- The Washington Times - Monday, August 23, 2010

Colombia’s largest insurgent group asked the Union of South American Nations (UNASUR) to help resolve the country’s decades-old political struggle in a open letter published Wednesday.

“Although the government of Colombia has closed the door to dialogue with the insurgency spurred on by the mirage of a military victory and Washington’s interference, we want to convey to the Union of Nations of the South, UNASUR, our unyielding determination to seek a political solution to the conflict,” said the letter from the communist Revolutionary Armed Forces of Colombia (FARC), published in the left-wing New Colombia News Agency (ANNCOL).

The letter, signed by the Secretariat of the General Staff of the FARC, proposed a special UNASUR meeting where the group could present “our vision of the Colombian conflict.”

“Peace with social justice, not war for war, has been the strategic goal of the FARC since its inception in 1964,” it said, claiming that previous peace talks with the government — held from 1999 to 2002 — had failed “because the oligarchs would not consider any change in the unjust political, economic and social structures that motivate the uprising.”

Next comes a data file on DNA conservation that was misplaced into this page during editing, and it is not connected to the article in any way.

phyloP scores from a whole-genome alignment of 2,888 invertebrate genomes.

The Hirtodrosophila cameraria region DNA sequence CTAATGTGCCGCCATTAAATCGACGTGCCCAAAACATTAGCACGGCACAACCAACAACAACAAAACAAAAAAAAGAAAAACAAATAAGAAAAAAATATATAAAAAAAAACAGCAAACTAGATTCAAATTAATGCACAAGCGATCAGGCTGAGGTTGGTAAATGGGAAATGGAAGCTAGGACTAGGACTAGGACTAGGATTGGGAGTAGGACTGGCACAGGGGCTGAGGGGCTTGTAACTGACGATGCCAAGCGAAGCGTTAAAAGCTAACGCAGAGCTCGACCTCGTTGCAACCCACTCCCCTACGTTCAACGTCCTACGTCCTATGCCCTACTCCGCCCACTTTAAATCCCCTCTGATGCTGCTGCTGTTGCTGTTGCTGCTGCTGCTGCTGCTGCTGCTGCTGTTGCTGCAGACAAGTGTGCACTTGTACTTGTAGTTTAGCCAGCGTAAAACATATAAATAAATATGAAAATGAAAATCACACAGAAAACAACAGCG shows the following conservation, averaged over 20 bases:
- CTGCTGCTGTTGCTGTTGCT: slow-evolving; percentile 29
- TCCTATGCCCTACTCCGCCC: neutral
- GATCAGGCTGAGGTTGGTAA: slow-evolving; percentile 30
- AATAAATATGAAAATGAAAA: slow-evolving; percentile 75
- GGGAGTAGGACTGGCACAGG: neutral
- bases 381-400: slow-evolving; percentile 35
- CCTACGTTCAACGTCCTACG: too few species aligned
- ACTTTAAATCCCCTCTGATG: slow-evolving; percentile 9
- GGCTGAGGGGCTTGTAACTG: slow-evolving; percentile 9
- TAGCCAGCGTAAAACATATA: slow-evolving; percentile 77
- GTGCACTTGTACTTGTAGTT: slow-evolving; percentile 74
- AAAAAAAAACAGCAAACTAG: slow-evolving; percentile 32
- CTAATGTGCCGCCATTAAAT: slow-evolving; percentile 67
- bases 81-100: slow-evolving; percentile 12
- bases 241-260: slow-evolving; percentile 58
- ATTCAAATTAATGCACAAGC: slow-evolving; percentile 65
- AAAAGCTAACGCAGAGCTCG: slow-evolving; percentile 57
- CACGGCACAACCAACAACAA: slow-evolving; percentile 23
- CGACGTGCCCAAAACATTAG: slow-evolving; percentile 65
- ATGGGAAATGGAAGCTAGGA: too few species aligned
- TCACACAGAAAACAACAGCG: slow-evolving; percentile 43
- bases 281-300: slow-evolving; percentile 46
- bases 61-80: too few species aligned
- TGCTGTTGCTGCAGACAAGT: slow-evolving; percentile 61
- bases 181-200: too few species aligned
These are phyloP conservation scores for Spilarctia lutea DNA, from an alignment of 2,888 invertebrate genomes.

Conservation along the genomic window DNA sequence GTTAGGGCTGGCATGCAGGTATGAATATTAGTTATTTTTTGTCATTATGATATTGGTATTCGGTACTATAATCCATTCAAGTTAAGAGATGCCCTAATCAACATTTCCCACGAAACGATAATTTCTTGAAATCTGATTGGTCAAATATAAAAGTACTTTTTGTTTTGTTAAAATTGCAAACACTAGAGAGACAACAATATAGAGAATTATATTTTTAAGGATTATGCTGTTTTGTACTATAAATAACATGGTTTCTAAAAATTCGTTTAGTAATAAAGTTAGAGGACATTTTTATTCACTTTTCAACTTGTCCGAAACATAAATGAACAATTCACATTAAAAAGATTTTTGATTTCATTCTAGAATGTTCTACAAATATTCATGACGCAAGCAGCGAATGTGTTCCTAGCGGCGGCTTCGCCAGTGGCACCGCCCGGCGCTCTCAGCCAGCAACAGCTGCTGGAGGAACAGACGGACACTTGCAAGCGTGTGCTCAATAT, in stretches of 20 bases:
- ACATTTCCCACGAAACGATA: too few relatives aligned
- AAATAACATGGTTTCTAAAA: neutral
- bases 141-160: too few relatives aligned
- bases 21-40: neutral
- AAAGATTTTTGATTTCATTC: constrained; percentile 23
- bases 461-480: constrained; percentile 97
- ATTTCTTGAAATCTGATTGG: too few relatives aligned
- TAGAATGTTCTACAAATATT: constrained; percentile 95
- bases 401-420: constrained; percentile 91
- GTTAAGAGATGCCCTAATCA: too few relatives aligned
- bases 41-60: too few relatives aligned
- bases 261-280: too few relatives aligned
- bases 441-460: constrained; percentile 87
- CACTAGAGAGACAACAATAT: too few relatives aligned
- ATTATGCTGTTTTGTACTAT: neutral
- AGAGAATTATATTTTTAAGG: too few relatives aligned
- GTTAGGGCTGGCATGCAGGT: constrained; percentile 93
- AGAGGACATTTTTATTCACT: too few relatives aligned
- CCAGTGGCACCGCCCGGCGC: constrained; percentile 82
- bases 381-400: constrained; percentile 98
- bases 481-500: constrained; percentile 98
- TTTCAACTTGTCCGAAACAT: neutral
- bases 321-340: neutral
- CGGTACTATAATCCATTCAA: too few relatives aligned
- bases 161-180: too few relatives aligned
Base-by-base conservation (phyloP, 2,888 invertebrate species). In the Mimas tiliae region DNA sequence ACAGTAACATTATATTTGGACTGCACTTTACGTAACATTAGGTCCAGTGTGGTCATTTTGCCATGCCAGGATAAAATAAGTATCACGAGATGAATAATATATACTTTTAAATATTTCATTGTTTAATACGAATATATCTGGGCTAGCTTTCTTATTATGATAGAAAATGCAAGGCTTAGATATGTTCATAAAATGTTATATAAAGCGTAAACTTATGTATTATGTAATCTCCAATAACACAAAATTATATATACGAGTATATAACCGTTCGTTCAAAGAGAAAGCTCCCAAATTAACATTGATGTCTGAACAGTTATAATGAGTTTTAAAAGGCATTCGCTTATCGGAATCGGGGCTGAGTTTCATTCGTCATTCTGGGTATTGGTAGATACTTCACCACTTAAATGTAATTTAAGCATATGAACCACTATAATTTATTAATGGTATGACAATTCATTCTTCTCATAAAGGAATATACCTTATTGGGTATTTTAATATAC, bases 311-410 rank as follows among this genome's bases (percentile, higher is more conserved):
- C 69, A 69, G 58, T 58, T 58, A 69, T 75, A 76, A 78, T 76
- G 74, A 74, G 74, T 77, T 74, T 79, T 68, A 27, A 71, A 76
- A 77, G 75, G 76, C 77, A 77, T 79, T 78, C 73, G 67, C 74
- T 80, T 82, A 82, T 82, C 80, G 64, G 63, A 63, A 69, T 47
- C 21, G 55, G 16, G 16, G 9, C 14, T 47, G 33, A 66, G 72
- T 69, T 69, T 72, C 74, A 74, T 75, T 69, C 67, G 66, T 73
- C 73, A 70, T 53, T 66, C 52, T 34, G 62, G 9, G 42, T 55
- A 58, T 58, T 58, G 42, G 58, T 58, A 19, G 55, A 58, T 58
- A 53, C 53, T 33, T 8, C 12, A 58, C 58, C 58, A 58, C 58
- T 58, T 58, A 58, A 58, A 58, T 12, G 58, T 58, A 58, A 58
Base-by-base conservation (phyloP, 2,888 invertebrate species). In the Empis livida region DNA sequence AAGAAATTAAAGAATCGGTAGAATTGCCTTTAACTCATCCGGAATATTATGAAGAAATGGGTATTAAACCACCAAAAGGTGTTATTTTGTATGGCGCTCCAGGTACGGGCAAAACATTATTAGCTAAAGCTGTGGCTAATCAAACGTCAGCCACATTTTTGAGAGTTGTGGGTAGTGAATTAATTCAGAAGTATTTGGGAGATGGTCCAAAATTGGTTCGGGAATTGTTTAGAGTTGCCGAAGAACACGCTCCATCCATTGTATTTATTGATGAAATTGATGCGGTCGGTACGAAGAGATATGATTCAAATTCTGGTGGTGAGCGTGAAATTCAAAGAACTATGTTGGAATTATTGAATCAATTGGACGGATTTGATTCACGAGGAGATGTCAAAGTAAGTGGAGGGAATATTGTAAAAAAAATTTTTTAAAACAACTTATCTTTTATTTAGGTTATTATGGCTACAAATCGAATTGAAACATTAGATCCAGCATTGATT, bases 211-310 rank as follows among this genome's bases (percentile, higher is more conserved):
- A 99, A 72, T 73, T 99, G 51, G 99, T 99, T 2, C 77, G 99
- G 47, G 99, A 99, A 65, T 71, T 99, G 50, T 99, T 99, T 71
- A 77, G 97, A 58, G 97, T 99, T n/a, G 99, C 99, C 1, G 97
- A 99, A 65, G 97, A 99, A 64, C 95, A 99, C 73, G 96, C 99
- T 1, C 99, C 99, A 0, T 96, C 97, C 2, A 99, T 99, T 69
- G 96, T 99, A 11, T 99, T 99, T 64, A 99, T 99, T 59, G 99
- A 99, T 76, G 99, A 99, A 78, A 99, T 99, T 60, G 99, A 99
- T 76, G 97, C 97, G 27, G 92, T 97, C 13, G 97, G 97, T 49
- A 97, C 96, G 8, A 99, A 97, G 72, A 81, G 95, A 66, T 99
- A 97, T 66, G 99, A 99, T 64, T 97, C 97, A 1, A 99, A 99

Colombian President Juan Manuel Santos, who took office earlier this month, has said that his government would continue the fight against the FARC and the smaller National Liberation Army (ELN). He demanded that they release all hostages, cease terrorist acts, and stop recruiting children, though he pointedly declined to rule out negotiations with the rebels, saying that “the door to dialogue is not locked.”

Under his predecessor, Alvaro Uribe, the FARC and ELN were badly weakened, their combined ranks reduced from over 20,000 in 2002 to roughly 10,00 today, according to most estimates. After being driven out of the Switzerland-sized zone where the government had given the FARC de-facto authority during the three-year peace process, the guerillas have largely been relegated to the jungles that straddle the 1,375-mile border with Venezuela.

The rebels are suspected to have been behind a car bomb that went off in Bogota on August 12 — the first of its kind since January 2009.

The ANNCOL letter is the FARC’s second official plea for a political resolution in a month. The group’s main leader, Alfonso Cano, released a video July 30 inviting President-elect Santos to reopen talks. In March 2008, when Mr. Santos was defense minister, Colombia killed FARC second-in-command Raul Reyes during a controversial airstrike on one of the group’s hideouts in Ecuador.



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